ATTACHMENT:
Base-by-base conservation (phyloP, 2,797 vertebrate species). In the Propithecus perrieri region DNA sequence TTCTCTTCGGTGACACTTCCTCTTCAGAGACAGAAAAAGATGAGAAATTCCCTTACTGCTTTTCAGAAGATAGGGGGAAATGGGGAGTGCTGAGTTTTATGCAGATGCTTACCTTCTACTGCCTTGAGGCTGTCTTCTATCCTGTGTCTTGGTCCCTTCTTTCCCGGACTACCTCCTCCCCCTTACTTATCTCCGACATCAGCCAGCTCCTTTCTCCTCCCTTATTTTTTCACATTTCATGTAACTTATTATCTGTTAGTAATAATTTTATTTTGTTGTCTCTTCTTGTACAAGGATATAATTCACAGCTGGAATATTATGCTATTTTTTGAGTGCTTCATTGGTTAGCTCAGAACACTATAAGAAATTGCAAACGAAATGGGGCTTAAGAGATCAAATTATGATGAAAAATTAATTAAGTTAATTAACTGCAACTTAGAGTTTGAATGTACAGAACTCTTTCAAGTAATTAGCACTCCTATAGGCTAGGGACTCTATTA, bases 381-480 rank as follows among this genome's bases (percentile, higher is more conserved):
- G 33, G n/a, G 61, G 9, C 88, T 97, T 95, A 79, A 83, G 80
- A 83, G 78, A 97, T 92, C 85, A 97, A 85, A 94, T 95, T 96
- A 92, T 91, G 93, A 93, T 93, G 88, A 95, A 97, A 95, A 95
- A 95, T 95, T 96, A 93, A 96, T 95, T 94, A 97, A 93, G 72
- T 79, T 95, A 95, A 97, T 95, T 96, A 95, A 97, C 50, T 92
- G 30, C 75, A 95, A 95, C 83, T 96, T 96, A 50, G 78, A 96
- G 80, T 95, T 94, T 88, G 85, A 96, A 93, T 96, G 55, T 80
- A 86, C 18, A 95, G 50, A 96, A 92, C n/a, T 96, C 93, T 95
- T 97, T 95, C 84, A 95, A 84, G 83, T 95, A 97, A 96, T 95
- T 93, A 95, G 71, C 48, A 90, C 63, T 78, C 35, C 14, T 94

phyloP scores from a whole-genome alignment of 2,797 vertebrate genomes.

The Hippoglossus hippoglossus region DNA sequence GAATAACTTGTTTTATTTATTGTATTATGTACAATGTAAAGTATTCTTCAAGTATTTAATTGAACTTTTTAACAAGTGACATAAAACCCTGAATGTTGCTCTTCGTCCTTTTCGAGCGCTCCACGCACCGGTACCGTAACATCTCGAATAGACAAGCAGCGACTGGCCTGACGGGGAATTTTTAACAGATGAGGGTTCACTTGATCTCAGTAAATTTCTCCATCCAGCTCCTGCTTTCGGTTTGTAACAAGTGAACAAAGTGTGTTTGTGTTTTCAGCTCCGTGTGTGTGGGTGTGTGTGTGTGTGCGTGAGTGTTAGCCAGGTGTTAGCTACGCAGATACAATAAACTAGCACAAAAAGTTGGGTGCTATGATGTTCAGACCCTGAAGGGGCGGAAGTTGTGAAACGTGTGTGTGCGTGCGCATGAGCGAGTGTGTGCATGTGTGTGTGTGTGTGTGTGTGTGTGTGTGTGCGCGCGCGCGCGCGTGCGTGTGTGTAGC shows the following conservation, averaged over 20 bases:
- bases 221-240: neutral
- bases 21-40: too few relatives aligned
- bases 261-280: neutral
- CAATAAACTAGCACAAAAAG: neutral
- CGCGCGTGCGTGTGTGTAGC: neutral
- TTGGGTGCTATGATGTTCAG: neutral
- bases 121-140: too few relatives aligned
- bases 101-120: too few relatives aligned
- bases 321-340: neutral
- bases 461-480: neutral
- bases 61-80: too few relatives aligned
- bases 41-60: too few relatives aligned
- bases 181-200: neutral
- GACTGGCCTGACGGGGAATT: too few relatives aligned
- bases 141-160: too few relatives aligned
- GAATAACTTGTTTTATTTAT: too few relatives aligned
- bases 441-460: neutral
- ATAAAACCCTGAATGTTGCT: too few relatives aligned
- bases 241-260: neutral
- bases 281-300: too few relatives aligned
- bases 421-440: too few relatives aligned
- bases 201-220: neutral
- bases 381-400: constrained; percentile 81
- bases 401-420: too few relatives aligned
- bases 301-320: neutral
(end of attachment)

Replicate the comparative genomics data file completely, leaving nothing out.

Base-by-base conservation (phyloP, 2,797 vertebrate species). In the Propithecus perrieri region DNA sequence TTCTCTTCGGTGACACTTCCTCTTCAGAGACAGAAAAAGATGAGAAATTCCCTTACTGCTTTTCAGAAGATAGGGGGAAATGGGGAGTGCTGAGTTTTATGCAGATGCTTACCTTCTACTGCCTTGAGGCTGTCTTCTATCCTGTGTCTTGGTCCCTTCTTTCCCGGACTACCTCCTCCCCCTTACTTATCTCCGACATCAGCCAGCTCCTTTCTCCTCCCTTATTTTTTCACATTTCATGTAACTTATTATCTGTTAGTAATAATTTTATTTTGTTGTCTCTTCTTGTACAAGGATATAATTCACAGCTGGAATATTATGCTATTTTTTGAGTGCTTCATTGGTTAGCTCAGAACACTATAAGAAATTGCAAACGAAATGGGGCTTAAGAGATCAAATTATGATGAAAAATTAATTAAGTTAATTAACTGCAACTTAGAGTTTGAATGTACAGAACTCTTTCAAGTAATTAGCACTCCTATAGGCTAGGGACTCTATTA, bases 381-480 rank as follows among this genome's bases (percentile, higher is more conserved):
- G 33, G n/a, G 61, G 9, C 88, T 97, T 95, A 79, A 83, G 80
- A 83, G 78, A 97, T 92, C 85, A 97, A 85, A 94, T 95, T 96
- A 92, T 91, G 93, A 93, T 93, G 88, A 95, A 97, A 95, A 95
- A 95, T 95, T 96, A 93, A 96, T 95, T 94, A 97, A 93, G 72
- T 79, T 95, A 95, A 97, T 95, T 96, A 95, A 97, C 50, T 92
- G 30, C 75, A 95, A 95, C 83, T 96, T 96, A 50, G 78, A 96
- G 80, T 95, T 94, T 88, G 85, A 96, A 93, T 96, G 55, T 80
- A 86, C 18, A 95, G 50, A 96, A 92, C n/a, T 96, C 93, T 95
- T 97, T 95, C 84, A 95, A 84, G 83, T 95, A 97, A 96, T 95
- T 93, A 95, G 71, C 48, A 90, C 63, T 78, C 35, C 14, T 94

phyloP scores from a whole-genome alignment of 2,797 vertebrate genomes.

The Hippoglossus hippoglossus region DNA sequence GAATAACTTGTTTTATTTATTGTATTATGTACAATGTAAAGTATTCTTCAAGTATTTAATTGAACTTTTTAACAAGTGACATAAAACCCTGAATGTTGCTCTTCGTCCTTTTCGAGCGCTCCACGCACCGGTACCGTAACATCTCGAATAGACAAGCAGCGACTGGCCTGACGGGGAATTTTTAACAGATGAGGGTTCACTTGATCTCAGTAAATTTCTCCATCCAGCTCCTGCTTTCGGTTTGTAACAAGTGAACAAAGTGTGTTTGTGTTTTCAGCTCCGTGTGTGTGGGTGTGTGTGTGTGTGCGTGAGTGTTAGCCAGGTGTTAGCTACGCAGATACAATAAACTAGCACAAAAAGTTGGGTGCTATGATGTTCAGACCCTGAAGGGGCGGAAGTTGTGAAACGTGTGTGTGCGTGCGCATGAGCGAGTGTGTGCATGTGTGTGTGTGTGTGTGTGTGTGTGTGTGTGCGCGCGCGCGCGCGTGCGTGTGTGTAGC shows the following conservation, averaged over 20 bases:
- bases 221-240: neutral
- bases 21-40: too few relatives aligned
- bases 261-280: neutral
- CAATAAACTAGCACAAAAAG: neutral
- CGCGCGTGCGTGTGTGTAGC: neutral
- TTGGGTGCTATGATGTTCAG: neutral
- bases 121-140: too few relatives aligned
- bases 101-120: too few relatives aligned
- bases 321-340: neutral
- bases 461-480: neutral
- bases 61-80: too few relatives aligned
- bases 41-60: too few relatives aligned
- bases 181-200: neutral
- GACTGGCCTGACGGGGAATT: too few relatives aligned
- bases 141-160: too few relatives aligned
- GAATAACTTGTTTTATTTAT: too few relatives aligned
- bases 441-460: neutral
- ATAAAACCCTGAATGTTGCT: too few relatives aligned
- bases 241-260: neutral
- bases 281-300: too few relatives aligned
- bases 421-440: too few relatives aligned
- bases 201-220: neutral
- bases 381-400: constrained; percentile 81
- bases 401-420: too few relatives aligned
- bases 301-320: neutral